Rally in West Hollywood Celebrates Supreme Court Decisions on DOMA, Prop 8
But haters got to hate, and backers of Prop 8 say they will stop gay marriage from resuming in California

Proposition 8 lawyers David Boies and Ted Olson, along with their clients and West Hollywood and Los Angeles city officials and a crowd of thousands, rallied in West Hollywood last night to celebrate the Supreme Court’s rulings yesterday that overturned the federal Defense of Marriage Act and a finding on Prop 8 that could lead to the resumption of same-sex marriage in California.

Unfortunately, the demise of Prop 8 may not be a slam dunk. The foes of marriage equality are not done and the grindingly slow processes of the federal courts may give them a window of opportunity in which to delay the reinstatement of marriage rights in California. The 9th Circuit Court has already announced that due to procedural technicalities there will be at least a 25-day delay before marriage licenses can be issued to same-sex couples in the state — an announcement that essentially countermanded state Attorney General Kamala Harris’ order to county clerks to begin issuing the licenses within two days after the ruling.

Marriage-rights opponents will almost undoubtedly use the delay to litigate against overturning Prop 8:

“This is far from over, I can tell you,” said Chapman University law professor John Eastman, who supports the same-sex marriage ban.

The high court ruled ProtectMarriage, the sponsors of Proposition 8, lacked standing or the legal right to appeal the 2010 ruling by Chief U.S. District Judge Vaughn R. Walker striking down the 2008 ballot measure.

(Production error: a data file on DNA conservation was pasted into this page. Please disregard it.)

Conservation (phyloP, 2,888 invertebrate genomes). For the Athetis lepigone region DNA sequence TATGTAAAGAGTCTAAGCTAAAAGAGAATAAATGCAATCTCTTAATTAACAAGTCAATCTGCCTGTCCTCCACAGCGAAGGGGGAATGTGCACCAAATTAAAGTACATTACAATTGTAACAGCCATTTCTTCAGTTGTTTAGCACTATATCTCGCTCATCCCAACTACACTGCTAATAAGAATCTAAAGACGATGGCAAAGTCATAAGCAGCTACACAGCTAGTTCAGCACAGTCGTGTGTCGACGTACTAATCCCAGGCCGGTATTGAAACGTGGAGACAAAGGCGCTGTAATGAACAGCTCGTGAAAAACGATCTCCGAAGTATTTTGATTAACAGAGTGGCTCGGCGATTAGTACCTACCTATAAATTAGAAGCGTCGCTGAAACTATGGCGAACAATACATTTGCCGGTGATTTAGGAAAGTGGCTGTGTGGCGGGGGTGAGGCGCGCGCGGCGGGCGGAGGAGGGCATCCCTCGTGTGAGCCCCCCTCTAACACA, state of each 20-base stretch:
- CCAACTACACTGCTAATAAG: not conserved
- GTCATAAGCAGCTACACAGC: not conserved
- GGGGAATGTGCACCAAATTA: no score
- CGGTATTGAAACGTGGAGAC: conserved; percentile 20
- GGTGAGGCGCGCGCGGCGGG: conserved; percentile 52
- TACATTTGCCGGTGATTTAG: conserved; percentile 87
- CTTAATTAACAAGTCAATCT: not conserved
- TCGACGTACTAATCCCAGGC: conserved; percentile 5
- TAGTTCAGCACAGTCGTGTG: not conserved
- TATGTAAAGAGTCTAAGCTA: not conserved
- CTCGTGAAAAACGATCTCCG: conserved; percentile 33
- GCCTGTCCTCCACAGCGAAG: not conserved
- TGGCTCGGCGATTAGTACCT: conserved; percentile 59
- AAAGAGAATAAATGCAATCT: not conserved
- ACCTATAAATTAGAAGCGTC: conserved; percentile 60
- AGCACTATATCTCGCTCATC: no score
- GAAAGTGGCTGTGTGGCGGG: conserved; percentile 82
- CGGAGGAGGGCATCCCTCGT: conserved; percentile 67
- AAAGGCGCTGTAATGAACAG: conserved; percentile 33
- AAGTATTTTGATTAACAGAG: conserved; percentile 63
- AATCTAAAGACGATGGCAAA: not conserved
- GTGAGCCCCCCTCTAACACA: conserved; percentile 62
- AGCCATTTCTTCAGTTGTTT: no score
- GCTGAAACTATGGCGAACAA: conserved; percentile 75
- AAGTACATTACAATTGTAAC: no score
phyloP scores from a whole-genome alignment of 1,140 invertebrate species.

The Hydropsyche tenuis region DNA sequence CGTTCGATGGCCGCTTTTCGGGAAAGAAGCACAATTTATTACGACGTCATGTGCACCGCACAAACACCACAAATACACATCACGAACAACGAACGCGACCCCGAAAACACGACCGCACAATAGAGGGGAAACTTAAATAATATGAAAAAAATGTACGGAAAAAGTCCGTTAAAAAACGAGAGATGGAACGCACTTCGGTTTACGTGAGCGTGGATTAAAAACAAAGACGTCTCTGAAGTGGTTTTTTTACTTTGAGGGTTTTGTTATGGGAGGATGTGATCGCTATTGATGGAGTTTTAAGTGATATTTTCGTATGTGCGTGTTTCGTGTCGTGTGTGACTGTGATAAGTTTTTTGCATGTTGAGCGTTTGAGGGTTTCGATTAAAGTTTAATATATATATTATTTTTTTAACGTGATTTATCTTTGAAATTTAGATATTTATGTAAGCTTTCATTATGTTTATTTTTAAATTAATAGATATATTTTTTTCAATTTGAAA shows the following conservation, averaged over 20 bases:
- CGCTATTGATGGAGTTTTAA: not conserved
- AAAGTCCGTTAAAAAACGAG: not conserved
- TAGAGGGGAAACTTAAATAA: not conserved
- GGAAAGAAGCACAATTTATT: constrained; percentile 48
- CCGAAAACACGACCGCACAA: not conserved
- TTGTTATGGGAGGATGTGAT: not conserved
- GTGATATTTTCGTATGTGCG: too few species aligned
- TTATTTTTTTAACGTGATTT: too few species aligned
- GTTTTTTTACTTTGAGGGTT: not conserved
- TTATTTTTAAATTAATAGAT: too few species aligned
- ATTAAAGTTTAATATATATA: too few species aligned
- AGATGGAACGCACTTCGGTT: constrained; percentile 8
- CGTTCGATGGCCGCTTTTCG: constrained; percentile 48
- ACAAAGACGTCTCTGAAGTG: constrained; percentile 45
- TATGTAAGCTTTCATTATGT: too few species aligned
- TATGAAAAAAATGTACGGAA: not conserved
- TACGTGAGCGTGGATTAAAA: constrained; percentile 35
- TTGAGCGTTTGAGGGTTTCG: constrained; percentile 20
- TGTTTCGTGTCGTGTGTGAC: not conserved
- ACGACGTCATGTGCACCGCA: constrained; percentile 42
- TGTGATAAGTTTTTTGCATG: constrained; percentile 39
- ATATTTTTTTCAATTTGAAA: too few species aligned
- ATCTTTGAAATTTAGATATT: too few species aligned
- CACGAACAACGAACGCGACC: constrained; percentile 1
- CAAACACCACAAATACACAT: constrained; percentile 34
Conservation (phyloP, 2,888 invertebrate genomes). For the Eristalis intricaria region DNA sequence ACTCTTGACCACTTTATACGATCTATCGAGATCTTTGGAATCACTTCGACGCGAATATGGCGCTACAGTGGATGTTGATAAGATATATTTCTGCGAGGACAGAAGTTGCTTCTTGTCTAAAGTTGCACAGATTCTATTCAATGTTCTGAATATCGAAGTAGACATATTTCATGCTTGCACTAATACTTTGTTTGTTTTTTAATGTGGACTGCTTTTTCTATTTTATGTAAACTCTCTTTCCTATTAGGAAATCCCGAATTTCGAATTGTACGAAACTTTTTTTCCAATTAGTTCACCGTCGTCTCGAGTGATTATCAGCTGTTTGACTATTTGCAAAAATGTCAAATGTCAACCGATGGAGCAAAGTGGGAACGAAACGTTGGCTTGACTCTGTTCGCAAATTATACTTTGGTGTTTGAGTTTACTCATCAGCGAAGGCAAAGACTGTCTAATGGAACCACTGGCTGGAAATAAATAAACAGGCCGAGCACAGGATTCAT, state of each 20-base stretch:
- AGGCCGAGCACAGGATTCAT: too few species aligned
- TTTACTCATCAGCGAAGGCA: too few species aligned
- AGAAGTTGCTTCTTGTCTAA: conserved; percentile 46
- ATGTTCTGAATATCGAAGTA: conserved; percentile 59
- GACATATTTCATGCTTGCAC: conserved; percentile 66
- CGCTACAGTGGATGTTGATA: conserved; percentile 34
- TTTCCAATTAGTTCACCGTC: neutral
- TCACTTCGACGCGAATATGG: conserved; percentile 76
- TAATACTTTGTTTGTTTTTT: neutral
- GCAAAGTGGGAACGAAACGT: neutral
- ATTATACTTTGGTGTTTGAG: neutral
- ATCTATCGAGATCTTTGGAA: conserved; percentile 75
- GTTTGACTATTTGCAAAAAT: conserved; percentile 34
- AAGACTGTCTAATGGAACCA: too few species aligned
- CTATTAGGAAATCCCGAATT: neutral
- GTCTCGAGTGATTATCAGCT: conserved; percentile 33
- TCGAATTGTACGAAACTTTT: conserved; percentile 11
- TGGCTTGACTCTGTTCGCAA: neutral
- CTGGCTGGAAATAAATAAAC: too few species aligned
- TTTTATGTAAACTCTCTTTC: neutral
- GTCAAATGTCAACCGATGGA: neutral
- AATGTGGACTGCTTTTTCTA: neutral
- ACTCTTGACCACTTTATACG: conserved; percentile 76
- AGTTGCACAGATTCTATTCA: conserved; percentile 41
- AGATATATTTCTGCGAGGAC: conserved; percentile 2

That means the only ruling left in place is Walker’s injunction, which ordered state officials to stop enforcing Proposition 8.

As gays and lesbians celebrated the decision, lawyers for the opposing side were already calculating how to frame an effort to limit the reach of Walker’s decision to the two same-sex couples who filed the lawsuit against Proposition 8.

District judges generally are supposed to apply injunctions narrowly to the parties before them unless they are deciding a class-action lawsuit or unless a broad order is the only way to protect the plaintiffs who sued. The Proposition 8 challenge was not filed as a class action.

Eastman said Proposition 8’s backers can use language from the court’s other gay marriage decision, overturning a key section of the federal Defense of Marriage Act, to argue Walker got the law wrong.